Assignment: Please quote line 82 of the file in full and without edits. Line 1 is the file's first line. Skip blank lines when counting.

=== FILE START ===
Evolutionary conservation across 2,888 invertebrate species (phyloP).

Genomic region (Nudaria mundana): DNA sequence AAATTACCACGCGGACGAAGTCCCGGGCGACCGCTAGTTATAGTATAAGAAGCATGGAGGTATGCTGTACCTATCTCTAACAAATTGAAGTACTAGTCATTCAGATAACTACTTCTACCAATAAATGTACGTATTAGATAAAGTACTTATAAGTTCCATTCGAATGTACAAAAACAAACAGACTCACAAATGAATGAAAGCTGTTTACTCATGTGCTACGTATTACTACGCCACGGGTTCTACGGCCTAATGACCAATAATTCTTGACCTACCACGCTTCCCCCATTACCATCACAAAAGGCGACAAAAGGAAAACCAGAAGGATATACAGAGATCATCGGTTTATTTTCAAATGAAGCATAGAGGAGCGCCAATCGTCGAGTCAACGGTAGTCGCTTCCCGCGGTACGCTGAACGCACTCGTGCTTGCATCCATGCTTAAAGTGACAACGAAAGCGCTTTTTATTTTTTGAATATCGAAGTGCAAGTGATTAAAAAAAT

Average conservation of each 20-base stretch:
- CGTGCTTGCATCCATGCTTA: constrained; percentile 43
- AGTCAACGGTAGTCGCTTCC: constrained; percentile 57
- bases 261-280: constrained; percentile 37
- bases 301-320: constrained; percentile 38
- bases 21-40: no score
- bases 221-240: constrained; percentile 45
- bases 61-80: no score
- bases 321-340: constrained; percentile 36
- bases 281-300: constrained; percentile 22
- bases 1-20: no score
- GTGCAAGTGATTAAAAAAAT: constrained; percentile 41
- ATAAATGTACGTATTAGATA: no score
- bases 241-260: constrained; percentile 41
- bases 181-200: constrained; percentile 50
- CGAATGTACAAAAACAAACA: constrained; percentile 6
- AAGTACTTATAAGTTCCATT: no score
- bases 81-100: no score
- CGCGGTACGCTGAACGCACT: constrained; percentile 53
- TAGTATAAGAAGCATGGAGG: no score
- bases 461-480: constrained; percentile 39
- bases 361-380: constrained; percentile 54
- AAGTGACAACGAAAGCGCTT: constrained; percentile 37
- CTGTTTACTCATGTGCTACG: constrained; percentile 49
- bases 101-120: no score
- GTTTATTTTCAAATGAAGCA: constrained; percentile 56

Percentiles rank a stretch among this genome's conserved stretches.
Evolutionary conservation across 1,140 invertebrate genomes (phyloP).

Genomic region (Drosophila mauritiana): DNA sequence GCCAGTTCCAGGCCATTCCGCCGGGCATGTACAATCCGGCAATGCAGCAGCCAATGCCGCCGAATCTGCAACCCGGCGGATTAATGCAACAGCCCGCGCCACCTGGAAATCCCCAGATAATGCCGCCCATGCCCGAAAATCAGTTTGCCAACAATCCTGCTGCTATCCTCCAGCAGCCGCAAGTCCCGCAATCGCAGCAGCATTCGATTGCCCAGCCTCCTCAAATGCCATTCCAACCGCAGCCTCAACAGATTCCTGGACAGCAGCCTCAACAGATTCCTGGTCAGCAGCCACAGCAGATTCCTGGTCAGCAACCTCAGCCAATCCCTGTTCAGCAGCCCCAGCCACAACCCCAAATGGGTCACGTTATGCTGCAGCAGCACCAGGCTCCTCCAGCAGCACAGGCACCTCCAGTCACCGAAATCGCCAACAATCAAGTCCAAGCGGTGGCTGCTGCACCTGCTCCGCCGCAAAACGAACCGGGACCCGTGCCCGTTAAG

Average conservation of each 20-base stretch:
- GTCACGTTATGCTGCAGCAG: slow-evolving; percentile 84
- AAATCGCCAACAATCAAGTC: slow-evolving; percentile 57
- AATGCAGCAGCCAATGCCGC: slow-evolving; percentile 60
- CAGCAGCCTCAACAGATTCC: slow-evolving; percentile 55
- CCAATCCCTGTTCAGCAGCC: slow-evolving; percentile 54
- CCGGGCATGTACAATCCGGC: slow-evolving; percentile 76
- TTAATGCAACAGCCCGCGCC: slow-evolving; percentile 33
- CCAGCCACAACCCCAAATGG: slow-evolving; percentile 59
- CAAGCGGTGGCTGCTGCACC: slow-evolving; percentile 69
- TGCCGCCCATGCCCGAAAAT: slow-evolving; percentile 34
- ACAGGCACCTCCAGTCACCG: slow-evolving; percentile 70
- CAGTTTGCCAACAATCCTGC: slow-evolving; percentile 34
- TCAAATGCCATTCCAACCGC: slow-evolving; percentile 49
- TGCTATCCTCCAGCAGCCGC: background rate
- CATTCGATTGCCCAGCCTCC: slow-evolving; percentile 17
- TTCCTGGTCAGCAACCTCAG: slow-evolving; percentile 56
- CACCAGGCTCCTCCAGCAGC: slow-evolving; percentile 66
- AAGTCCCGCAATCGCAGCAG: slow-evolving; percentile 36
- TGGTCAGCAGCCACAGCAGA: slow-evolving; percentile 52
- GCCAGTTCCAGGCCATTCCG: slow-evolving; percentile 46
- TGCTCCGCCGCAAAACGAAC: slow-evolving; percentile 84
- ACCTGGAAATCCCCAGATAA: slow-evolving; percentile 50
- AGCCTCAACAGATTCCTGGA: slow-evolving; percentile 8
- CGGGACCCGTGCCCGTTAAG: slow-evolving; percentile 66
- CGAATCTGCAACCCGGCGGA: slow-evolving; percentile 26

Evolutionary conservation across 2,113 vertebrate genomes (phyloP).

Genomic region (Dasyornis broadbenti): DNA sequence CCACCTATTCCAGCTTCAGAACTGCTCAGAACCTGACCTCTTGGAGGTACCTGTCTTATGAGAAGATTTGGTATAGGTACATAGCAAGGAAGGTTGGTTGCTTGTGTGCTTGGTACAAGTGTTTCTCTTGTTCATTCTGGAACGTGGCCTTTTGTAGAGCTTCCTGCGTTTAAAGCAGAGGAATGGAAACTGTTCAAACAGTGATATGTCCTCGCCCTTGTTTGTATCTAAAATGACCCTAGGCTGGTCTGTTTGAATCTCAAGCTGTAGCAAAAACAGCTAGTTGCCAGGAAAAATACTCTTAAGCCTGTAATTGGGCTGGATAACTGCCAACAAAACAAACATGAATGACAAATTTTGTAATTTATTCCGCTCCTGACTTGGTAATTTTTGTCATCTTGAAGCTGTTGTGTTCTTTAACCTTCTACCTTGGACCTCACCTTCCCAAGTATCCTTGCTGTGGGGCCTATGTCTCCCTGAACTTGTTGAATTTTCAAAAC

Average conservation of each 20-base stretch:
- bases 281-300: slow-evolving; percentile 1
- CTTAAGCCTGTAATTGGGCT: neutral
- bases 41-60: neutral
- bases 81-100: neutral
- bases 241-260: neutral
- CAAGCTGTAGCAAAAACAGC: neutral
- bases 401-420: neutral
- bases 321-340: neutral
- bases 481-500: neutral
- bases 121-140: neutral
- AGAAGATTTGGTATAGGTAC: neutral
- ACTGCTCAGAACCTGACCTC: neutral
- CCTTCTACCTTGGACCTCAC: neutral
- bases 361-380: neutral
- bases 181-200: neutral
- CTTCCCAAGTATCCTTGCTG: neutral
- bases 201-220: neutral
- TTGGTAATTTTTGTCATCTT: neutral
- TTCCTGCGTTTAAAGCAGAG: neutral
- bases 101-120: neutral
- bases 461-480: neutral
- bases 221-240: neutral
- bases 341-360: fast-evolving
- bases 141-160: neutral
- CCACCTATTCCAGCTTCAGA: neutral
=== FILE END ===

- bases 221-240: neutral